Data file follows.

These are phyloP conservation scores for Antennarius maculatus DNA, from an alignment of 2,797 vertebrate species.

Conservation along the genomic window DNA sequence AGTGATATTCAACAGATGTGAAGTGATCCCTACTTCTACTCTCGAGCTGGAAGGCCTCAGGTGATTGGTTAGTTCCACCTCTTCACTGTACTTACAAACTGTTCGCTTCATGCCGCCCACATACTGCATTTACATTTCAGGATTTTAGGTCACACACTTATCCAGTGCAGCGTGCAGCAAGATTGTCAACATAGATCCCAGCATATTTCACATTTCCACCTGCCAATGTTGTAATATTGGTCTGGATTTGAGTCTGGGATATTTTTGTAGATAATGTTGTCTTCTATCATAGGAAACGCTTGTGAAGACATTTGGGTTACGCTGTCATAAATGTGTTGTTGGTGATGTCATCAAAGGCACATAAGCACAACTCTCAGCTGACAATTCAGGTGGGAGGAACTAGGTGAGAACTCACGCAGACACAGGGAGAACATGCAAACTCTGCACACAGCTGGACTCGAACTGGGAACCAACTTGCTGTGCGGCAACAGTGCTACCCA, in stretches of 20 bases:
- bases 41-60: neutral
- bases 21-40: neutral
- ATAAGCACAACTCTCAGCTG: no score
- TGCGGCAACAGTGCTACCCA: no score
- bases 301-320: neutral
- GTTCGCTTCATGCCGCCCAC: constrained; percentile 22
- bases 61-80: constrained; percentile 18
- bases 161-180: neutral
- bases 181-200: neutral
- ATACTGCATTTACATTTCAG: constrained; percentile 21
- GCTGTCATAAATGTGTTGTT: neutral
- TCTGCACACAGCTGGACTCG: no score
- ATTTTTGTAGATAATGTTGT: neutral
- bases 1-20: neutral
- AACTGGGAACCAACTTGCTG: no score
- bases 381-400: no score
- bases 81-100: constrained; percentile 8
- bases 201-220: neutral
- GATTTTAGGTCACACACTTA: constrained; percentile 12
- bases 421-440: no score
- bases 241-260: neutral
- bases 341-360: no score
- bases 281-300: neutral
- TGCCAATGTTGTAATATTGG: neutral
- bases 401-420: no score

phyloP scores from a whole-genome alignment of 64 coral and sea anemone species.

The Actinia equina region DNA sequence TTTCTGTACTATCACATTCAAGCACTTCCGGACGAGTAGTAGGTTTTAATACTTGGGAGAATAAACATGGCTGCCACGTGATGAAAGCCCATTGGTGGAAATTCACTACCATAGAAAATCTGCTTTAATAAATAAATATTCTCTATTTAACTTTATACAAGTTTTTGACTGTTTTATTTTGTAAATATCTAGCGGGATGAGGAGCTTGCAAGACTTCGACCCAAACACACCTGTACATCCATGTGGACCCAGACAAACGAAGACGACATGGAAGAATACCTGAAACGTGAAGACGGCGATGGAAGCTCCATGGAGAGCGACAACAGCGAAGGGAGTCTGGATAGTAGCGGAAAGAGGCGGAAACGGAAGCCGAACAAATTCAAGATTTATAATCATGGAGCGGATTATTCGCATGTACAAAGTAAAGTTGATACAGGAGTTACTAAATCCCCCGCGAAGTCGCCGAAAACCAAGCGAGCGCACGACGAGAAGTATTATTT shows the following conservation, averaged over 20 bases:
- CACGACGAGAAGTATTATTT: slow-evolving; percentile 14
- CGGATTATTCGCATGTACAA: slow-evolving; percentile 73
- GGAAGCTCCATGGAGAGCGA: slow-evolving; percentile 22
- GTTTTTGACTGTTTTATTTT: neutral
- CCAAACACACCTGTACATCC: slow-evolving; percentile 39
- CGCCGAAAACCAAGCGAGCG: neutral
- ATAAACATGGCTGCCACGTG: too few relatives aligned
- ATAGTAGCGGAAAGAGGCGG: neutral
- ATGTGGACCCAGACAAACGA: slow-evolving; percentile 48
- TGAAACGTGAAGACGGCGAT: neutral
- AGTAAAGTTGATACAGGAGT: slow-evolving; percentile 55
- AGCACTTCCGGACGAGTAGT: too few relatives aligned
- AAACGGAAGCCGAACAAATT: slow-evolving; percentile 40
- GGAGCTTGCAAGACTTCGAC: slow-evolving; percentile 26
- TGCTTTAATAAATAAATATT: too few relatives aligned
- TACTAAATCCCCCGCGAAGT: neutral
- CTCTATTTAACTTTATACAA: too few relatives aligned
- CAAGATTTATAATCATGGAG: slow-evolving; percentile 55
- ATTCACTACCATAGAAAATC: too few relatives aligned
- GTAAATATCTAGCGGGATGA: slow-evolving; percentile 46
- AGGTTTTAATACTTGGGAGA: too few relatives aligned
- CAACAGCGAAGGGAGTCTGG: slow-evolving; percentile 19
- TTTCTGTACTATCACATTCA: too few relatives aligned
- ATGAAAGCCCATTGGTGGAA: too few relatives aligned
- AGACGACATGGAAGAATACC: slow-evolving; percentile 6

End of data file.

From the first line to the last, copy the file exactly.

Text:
These are phyloP conservation scores for Antennarius maculatus DNA, from an alignment of 2,797 vertebrate species.

Conservation along the genomic window DNA sequence AGTGATATTCAACAGATGTGAAGTGATCCCTACTTCTACTCTCGAGCTGGAAGGCCTCAGGTGATTGGTTAGTTCCACCTCTTCACTGTACTTACAAACTGTTCGCTTCATGCCGCCCACATACTGCATTTACATTTCAGGATTTTAGGTCACACACTTATCCAGTGCAGCGTGCAGCAAGATTGTCAACATAGATCCCAGCATATTTCACATTTCCACCTGCCAATGTTGTAATATTGGTCTGGATTTGAGTCTGGGATATTTTTGTAGATAATGTTGTCTTCTATCATAGGAAACGCTTGTGAAGACATTTGGGTTACGCTGTCATAAATGTGTTGTTGGTGATGTCATCAAAGGCACATAAGCACAACTCTCAGCTGACAATTCAGGTGGGAGGAACTAGGTGAGAACTCACGCAGACACAGGGAGAACATGCAAACTCTGCACACAGCTGGACTCGAACTGGGAACCAACTTGCTGTGCGGCAACAGTGCTACCCA, in stretches of 20 bases:
- bases 41-60: neutral
- bases 21-40: neutral
- ATAAGCACAACTCTCAGCTG: no score
- TGCGGCAACAGTGCTACCCA: no score
- bases 301-320: neutral
- GTTCGCTTCATGCCGCCCAC: constrained; percentile 22
- bases 61-80: constrained; percentile 18
- bases 161-180: neutral
- bases 181-200: neutral
- ATACTGCATTTACATTTCAG: constrained; percentile 21
- GCTGTCATAAATGTGTTGTT: neutral
- TCTGCACACAGCTGGACTCG: no score
- ATTTTTGTAGATAATGTTGT: neutral
- bases 1-20: neutral
- AACTGGGAACCAACTTGCTG: no score
- bases 381-400: no score
- bases 81-100: constrained; percentile 8
- bases 201-220: neutral
- GATTTTAGGTCACACACTTA: constrained; percentile 12
- bases 421-440: no score
- bases 241-260: neutral
- bases 341-360: no score
- bases 281-300: neutral
- TGCCAATGTTGTAATATTGG: neutral
- bases 401-420: no score

phyloP scores from a whole-genome alignment of 64 coral and sea anemone species.

The Actinia equina region DNA sequence TTTCTGTACTATCACATTCAAGCACTTCCGGACGAGTAGTAGGTTTTAATACTTGGGAGAATAAACATGGCTGCCACGTGATGAAAGCCCATTGGTGGAAATTCACTACCATAGAAAATCTGCTTTAATAAATAAATATTCTCTATTTAACTTTATACAAGTTTTTGACTGTTTTATTTTGTAAATATCTAGCGGGATGAGGAGCTTGCAAGACTTCGACCCAAACACACCTGTACATCCATGTGGACCCAGACAAACGAAGACGACATGGAAGAATACCTGAAACGTGAAGACGGCGATGGAAGCTCCATGGAGAGCGACAACAGCGAAGGGAGTCTGGATAGTAGCGGAAAGAGGCGGAAACGGAAGCCGAACAAATTCAAGATTTATAATCATGGAGCGGATTATTCGCATGTACAAAGTAAAGTTGATACAGGAGTTACTAAATCCCCCGCGAAGTCGCCGAAAACCAAGCGAGCGCACGACGAGAAGTATTATTT shows the following conservation, averaged over 20 bases:
- CACGACGAGAAGTATTATTT: slow-evolving; percentile 14
- CGGATTATTCGCATGTACAA: slow-evolving; percentile 73
- GGAAGCTCCATGGAGAGCGA: slow-evolving; percentile 22
- GTTTTTGACTGTTTTATTTT: neutral
- CCAAACACACCTGTACATCC: slow-evolving; percentile 39
- CGCCGAAAACCAAGCGAGCG: neutral
- ATAAACATGGCTGCCACGTG: too few relatives aligned
- ATAGTAGCGGAAAGAGGCGG: neutral
- ATGTGGACCCAGACAAACGA: slow-evolving; percentile 48
- TGAAACGTGAAGACGGCGAT: neutral
- AGTAAAGTTGATACAGGAGT: slow-evolving; percentile 55
- AGCACTTCCGGACGAGTAGT: too few relatives aligned
- AAACGGAAGCCGAACAAATT: slow-evolving; percentile 40
- GGAGCTTGCAAGACTTCGAC: slow-evolving; percentile 26
- TGCTTTAATAAATAAATATT: too few relatives aligned
- TACTAAATCCCCCGCGAAGT: neutral
- CTCTATTTAACTTTATACAA: too few relatives aligned
- CAAGATTTATAATCATGGAG: slow-evolving; percentile 55
- ATTCACTACCATAGAAAATC: too few relatives aligned
- GTAAATATCTAGCGGGATGA: slow-evolving; percentile 46
- AGGTTTTAATACTTGGGAGA: too few relatives aligned
- CAACAGCGAAGGGAGTCTGG: slow-evolving; percentile 19
- TTTCTGTACTATCACATTCA: too few relatives aligned
- ATGAAAGCCCATTGGTGGAA: too few relatives aligned
- AGACGACATGGAAGAATACC: slow-evolving; percentile 6